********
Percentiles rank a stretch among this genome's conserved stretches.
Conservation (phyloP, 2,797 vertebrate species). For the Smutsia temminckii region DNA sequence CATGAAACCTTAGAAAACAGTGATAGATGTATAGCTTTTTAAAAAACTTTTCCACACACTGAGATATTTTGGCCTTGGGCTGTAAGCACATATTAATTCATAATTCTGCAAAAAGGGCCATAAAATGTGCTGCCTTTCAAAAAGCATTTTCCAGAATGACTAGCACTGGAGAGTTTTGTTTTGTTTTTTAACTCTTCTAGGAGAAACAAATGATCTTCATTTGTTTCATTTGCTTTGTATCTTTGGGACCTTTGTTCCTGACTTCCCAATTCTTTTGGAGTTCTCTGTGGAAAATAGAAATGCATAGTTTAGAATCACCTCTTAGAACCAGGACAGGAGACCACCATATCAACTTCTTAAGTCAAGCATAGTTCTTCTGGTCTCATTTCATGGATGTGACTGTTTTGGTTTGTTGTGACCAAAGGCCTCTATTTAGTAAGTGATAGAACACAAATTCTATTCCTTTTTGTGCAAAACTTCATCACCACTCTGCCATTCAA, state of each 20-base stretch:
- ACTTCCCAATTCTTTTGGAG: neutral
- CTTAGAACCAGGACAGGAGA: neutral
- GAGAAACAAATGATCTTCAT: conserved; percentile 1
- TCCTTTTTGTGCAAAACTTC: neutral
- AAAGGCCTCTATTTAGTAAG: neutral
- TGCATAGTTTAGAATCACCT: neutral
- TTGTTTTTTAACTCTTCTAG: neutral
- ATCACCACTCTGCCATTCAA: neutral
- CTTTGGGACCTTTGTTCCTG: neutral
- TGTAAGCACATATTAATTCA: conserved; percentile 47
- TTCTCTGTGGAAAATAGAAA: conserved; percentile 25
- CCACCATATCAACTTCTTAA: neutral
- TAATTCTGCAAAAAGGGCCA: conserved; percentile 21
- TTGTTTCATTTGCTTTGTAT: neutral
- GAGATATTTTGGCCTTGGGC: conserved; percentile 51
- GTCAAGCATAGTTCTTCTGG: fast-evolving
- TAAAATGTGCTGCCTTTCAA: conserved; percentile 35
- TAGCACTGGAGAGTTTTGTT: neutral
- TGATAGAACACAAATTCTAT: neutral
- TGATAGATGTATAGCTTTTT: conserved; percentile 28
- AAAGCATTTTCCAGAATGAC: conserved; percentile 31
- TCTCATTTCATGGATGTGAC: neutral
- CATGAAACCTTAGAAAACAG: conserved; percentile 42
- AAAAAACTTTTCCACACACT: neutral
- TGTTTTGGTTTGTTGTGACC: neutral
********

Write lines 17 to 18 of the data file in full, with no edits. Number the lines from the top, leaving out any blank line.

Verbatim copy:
- GAGATATTTTGGCCTTGGGC: conserved; percentile 51
- GTCAAGCATAGTTCTTCTGG: fast-evolving